It is no wonder that media reports stated on January 30, 2023 that ‘without swift action, the poultry industry risks collapse due to high costs of inputs and importation’. This statement can be extended to pig farmers, who according to the Pig Farmers Association are closing down their farms. They just cannot afford the feed and other medication required to rear pigs; and
- Lack of targetted support to the pig industry – In 2017 the government of Ghana established the Planting for Food & Jobs (PFJ) without a specific component for animal husbandry. Two years later in 2019, an extension to include animal husbandry was made with the initiative Rearing for Food & Jobs (RFJ).
The sequence of these interventions reflect how government support in times past has given little attention and urgency to animal husbandry compared to other subsectors in Agric. The jury is out on whether the objectives of RFJ to increase production capacity and intensity of animal husbandry has been achieved.
The above notwithstanding, It is noteworthy that Development Partners are committing and doing more for agriculture in Ghana. For instance, on 29th January 2023 at a food security summit for the African continent held in Dakar, the African Development Bank president indicated that Development Partners had committed over US$30billion to boost food production in Africa. The question is whether the government of Ghana is taking steps to ensure that Ghanaian pig farmers benefit from such interventions.
Africa has examples for Ghana
The situation elsewhere in Africa however provides important lessons for Ghana. In Rwanda, a study indicates that government is ready and willing to support agriculture and in particular, pig production. The implementing agency of the Rwandan Agriculture Ministry, the Rwanda Agriculture Board, is hands-on and provides technical and innovative support to farmers. Veterinary officers are easily accessible and the cost of their services is heavily subsidised by government.
The Rwandan government is supporting farmers to improve genetics and the quality of animal breeds with the establishment of Artificial Insemination centres (AI Centres). These AI Centres harvest semen from healthy boars, store them at optimal temperatures and transport them to pig farmers around the country and to the most remote villages for insemination. This process and transportation of semen is heavily subsidised by the Rwandan government. Pig breeds have improved as a result, and birth rates increased.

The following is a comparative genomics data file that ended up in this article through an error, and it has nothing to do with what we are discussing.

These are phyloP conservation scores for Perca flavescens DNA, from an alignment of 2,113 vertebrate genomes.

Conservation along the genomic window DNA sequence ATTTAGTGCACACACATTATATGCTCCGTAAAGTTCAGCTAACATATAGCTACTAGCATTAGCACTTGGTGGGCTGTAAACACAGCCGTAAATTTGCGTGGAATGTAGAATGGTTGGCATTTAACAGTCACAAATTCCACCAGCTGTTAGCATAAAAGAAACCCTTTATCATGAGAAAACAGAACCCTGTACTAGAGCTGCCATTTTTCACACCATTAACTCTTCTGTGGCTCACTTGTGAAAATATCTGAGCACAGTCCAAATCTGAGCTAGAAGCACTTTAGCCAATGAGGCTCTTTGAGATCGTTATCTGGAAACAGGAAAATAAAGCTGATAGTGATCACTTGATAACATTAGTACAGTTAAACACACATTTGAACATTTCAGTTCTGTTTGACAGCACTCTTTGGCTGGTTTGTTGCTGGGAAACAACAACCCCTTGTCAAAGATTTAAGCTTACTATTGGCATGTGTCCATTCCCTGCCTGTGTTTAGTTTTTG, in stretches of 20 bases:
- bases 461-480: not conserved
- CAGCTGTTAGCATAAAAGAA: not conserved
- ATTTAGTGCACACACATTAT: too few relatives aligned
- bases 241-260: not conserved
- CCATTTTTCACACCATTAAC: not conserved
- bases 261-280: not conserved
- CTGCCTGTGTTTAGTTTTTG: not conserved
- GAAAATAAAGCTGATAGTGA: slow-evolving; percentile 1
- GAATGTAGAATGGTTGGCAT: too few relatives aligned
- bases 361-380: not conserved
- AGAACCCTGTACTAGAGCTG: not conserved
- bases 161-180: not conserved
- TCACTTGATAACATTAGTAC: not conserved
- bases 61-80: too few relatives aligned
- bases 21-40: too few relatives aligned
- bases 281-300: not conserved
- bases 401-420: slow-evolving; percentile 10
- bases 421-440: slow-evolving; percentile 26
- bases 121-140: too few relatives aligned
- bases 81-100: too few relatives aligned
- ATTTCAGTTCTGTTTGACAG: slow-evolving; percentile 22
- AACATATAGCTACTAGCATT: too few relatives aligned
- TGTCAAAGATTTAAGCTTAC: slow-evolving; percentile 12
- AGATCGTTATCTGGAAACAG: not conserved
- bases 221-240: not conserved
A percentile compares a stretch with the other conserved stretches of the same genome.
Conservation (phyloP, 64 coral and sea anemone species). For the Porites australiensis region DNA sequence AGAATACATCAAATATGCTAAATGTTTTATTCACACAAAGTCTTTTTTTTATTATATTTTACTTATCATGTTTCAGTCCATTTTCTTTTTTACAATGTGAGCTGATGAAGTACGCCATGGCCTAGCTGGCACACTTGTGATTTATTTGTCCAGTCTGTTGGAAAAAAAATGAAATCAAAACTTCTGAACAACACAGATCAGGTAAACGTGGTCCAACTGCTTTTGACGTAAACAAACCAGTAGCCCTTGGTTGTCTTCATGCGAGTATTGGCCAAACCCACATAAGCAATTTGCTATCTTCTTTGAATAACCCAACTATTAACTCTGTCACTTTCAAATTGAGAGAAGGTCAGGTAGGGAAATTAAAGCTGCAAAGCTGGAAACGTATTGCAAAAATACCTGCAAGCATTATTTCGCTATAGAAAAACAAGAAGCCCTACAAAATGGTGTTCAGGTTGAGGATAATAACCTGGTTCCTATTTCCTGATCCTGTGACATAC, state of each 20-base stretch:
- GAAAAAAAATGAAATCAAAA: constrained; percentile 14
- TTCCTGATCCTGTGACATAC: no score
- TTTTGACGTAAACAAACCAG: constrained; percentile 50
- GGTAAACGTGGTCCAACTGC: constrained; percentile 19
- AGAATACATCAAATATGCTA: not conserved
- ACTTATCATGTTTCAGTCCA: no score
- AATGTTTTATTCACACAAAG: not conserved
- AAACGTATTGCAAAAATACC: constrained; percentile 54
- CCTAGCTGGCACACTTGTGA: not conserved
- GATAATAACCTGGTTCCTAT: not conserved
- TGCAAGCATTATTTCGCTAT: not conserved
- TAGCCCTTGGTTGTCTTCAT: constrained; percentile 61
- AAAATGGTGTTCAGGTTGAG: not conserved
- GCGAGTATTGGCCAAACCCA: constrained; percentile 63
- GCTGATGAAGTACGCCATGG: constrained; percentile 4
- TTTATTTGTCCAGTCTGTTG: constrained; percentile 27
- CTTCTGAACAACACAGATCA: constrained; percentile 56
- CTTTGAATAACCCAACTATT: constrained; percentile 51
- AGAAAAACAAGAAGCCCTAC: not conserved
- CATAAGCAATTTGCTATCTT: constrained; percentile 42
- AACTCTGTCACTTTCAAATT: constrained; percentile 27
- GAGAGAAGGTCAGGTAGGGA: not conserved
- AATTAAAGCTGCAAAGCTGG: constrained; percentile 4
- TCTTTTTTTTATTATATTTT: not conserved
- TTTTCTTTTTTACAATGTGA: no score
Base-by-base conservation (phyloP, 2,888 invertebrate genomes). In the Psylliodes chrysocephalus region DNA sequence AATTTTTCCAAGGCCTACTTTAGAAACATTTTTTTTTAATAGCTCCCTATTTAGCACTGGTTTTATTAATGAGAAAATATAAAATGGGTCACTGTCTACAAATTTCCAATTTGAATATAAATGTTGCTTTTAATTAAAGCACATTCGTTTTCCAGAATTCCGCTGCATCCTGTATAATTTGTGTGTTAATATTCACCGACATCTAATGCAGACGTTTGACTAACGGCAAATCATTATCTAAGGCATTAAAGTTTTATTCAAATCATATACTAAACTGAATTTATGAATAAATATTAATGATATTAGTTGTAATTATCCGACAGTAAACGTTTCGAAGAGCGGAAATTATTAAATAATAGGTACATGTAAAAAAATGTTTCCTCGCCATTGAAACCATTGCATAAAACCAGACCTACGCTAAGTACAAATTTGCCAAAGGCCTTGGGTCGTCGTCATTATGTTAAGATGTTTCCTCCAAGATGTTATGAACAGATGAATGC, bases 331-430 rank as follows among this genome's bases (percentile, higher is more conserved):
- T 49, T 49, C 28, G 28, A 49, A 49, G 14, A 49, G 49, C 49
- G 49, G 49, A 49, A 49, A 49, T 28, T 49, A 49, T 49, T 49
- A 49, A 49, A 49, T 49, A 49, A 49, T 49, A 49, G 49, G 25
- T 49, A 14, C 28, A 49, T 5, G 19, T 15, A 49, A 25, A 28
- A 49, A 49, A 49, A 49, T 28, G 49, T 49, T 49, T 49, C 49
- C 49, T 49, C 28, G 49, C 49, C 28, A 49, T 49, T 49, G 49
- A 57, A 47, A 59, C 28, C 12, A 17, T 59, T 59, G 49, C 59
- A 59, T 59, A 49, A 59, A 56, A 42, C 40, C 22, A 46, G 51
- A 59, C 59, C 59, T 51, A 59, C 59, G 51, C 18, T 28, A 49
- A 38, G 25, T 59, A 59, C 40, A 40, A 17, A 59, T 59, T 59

In Ghana, the few AI centres available are privately owned. Consequently, they cannot make the needed impact to improve the quality of pig breeds in the country. Even if they had the capacity for semen production across Ghana, there is currently no system to facilitate transportation from their facilities to other pig farmers. Of the two countries, it is obvious that Rwanda will be better positioned to access funding by Development Partners and other similar opportunities
The way forward
Food security continues to be a matter of interest around the world. One way most nations have achieved food security is self-reliance to produce what they eat and import where necessary. Ghana is experiencing the effects of over-reliance on importation, with price hikes and unavailability of food products as a result of volatility in the global market. We need to learn lessons and proceed cautiously.
Although we cannot produce all that we need as a country, we can work fervently toward self-sufficiency – especially with food. We should build the pork value chain’s capacity from farming to aggregation, processing and then to marketing. Our pig farmers should be equipped to compete fairly in any market, especially in their own homeland.
As it stands, should government go ahead with mass importation of pork and pork products, the Ghanaian pig farmer cannot compete and will suffer the same fate as the local poultry industry.
Government must engage with stakeholders of the sector, including the Pig Farmers Association of Ghana and other organised institutions to gain real insight into the industry which will feed into positive actionable policies and programmes.
In conclusion, pork continues to be one of the healthiest and most widely consumed meats in the world. Most of its parts are useful – including pig waste, which is used as fuel for bio-gas. The industry in Ghana is growing steadily and has the capacity to positively impact the Ghanaian economy if it receives the necessary attention and support. It is imperative that the support forms part of government’s agriculture agenda and programmes to ensure the industry does not collapse. In addition, government must actively support and campaign for Ghanaians to eat local, and purchase pork and pork products from local farmers.